Much thought and reflection and research has led me to back away from the ledge. I wrote about my history and current reasons for wanting to tinker with the 1981 Basic/Expert D&D rules as written, particularly the class balance and the suboptimal race-as-class approach. But every approach leads to a desire, justification, and need to overhaul ALL the classes. And while I still feel that all the classes could benefit from a bit of overhaul, that is just a step I don’t relish taking. I’ve made great efforts to stick to by the book and am just going to resolve to Just Play The Game.
This newfound (for the 743rd time) intent to stop changing so much so much of the time also includes the clerical turning rules. For over a year now, I’ve been using a B/X-ified version of the approach that DH Boggs has proposed as a method more true to the original implementation of clerical turning of the undead. While I like the approach, it hasn’t played very well in my game and in my desire to remain as close to BTB as I can, I am reverting to the turning rules as written.
For the curious, I am resolving the typical B/X uncertainty thusly: A cleric can turn undead one time per encounter/combat. 2d6 hit dice (minimum one monster) are affected and they immediately turn and retreat from the cleric similarly to a failed morale check or a cause fear spell. They remain turned for AT LEAST the duration of the encounter/combat, and will tend to return to the area in about a turn or so.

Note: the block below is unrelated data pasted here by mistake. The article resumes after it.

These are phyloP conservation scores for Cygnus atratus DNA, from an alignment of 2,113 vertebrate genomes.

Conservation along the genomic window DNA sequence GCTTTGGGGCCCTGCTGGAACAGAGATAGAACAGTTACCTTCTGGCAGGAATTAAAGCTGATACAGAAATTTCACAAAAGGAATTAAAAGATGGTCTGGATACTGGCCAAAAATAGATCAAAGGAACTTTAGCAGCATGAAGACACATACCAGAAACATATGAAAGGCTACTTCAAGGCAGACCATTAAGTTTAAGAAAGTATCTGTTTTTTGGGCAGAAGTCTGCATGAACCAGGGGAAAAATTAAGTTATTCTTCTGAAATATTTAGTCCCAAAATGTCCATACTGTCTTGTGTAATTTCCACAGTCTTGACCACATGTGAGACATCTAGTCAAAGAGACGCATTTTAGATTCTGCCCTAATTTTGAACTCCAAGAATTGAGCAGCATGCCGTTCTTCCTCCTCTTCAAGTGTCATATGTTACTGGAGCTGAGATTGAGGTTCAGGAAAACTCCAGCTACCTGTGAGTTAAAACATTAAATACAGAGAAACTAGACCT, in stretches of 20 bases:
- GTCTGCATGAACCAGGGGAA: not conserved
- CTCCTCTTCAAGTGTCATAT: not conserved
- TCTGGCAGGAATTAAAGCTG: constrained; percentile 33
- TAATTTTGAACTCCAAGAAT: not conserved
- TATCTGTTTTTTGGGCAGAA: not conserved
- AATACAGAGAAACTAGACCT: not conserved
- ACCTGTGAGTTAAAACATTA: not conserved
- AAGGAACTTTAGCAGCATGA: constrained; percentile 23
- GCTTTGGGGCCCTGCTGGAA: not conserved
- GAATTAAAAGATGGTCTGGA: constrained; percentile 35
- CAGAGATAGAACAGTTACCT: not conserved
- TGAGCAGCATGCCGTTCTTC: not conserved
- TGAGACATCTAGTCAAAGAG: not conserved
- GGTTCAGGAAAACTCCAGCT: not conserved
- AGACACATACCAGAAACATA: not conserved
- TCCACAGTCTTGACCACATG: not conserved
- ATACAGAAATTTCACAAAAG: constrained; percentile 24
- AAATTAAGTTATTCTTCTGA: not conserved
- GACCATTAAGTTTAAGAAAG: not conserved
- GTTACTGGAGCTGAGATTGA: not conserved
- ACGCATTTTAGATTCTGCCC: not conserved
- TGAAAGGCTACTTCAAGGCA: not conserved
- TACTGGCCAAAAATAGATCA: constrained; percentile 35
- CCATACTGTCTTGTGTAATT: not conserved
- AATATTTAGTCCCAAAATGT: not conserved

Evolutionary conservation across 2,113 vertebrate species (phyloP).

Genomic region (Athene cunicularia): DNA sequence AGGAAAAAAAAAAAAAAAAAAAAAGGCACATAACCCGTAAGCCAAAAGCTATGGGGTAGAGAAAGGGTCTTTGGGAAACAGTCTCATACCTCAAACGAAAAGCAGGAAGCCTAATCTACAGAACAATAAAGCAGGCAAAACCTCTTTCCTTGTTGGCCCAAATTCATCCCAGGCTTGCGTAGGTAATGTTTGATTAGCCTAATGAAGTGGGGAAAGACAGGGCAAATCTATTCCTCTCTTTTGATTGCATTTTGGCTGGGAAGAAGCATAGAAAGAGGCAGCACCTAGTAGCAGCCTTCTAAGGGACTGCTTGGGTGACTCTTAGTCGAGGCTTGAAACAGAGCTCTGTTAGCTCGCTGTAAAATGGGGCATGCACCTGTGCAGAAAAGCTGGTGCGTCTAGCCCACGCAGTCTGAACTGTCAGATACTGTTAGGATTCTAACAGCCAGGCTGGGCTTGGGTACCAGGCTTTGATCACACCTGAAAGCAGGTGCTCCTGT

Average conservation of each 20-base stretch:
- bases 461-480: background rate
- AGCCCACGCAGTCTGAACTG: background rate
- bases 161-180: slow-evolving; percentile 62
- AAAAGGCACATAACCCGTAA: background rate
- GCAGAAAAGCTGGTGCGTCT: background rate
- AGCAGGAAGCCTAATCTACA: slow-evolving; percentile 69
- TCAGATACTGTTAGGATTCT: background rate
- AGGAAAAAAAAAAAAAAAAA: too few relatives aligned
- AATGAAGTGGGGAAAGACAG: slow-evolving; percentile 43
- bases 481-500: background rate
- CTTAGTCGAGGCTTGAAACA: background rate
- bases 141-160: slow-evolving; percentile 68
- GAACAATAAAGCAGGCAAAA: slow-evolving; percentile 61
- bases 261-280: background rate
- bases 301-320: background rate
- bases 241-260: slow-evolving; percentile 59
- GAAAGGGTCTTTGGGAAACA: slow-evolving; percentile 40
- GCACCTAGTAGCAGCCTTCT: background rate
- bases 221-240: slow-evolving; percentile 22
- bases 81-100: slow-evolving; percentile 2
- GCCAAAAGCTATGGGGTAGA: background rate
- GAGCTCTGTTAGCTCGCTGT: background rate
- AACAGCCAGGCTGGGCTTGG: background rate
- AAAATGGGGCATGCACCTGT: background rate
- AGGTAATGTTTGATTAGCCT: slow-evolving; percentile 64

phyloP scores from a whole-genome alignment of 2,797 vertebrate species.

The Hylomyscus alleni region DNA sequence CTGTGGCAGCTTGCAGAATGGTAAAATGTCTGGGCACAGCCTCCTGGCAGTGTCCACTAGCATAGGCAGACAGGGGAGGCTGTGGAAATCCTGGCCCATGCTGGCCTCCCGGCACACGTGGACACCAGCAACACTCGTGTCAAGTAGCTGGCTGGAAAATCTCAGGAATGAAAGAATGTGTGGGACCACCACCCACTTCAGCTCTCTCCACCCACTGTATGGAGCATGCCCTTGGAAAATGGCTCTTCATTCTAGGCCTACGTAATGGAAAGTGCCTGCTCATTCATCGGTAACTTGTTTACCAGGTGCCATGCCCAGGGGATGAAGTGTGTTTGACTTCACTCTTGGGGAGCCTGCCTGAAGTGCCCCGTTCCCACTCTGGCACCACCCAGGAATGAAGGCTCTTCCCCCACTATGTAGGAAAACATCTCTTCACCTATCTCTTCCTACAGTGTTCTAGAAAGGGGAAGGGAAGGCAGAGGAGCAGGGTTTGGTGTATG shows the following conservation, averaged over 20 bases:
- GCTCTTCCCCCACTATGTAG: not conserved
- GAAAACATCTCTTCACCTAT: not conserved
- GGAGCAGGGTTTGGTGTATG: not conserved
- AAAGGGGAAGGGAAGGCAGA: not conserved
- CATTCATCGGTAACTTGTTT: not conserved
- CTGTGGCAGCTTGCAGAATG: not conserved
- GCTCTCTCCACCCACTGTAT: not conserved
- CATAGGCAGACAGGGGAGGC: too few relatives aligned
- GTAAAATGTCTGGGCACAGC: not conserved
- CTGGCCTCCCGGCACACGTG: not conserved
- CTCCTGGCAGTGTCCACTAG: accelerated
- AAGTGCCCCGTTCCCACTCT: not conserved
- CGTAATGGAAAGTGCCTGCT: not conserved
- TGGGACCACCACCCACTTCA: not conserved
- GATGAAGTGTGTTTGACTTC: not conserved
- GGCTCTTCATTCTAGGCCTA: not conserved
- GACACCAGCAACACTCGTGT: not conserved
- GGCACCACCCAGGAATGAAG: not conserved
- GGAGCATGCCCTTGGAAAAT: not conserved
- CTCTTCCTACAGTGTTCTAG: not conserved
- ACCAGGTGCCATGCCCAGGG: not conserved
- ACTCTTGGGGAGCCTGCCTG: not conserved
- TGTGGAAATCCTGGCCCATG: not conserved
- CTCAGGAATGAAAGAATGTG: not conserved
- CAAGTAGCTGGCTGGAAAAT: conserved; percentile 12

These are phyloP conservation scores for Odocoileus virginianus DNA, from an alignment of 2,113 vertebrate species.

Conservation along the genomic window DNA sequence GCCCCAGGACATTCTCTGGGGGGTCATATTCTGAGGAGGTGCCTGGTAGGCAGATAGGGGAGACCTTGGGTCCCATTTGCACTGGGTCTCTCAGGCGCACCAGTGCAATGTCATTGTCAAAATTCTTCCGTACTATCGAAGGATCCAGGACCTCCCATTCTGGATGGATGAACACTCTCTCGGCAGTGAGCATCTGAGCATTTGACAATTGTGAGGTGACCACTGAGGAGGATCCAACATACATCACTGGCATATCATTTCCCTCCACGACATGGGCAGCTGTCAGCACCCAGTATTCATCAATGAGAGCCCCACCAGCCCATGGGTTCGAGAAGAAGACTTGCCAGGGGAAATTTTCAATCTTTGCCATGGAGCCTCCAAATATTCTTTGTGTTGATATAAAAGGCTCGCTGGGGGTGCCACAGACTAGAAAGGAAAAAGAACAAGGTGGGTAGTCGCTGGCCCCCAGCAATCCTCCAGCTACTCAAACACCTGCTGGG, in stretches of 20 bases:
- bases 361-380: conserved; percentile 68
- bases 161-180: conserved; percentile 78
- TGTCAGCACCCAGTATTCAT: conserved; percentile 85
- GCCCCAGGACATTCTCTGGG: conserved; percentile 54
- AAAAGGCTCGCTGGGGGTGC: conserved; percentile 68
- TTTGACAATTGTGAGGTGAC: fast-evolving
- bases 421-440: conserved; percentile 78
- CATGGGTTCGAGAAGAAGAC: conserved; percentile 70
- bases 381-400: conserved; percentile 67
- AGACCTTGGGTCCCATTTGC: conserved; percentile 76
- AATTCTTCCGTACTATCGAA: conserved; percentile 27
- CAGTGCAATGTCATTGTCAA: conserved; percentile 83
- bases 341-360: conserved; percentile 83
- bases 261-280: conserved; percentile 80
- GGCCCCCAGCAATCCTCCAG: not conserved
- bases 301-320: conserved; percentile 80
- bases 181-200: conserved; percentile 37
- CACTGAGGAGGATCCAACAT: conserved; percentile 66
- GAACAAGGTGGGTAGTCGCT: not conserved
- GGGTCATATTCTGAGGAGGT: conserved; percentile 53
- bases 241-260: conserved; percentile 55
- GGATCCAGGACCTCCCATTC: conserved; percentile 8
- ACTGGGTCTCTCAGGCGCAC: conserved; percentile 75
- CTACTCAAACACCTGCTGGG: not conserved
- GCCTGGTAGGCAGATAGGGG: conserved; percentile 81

I will continue to define dwarves as “fighter-class dwarves,” halflings as “fighter-class halflings,” and elves as “multi-classed fighter/magic-user elves” despite not currently permitting any other class options for the demihuman races. I remain uncertain how to approach this, so for the time being my approach is “don’t tinker.”
My years of playing have taught me that so many of the rules I perceived as “broken” or “stupid” are, in fact, pretty good ways to handle things, and that the people who created the game and revised it as time went on actually knew what they were doing. It is a difficult thing for a tinkerer like me to accept, especially when the rules themselves permit and “the oldschool way” encourages tinkering. But the rules are often not as contradictory or illogical as we assume, even if we don’t always see the sense of their ways or understand the reasons why their compromises are reasonable.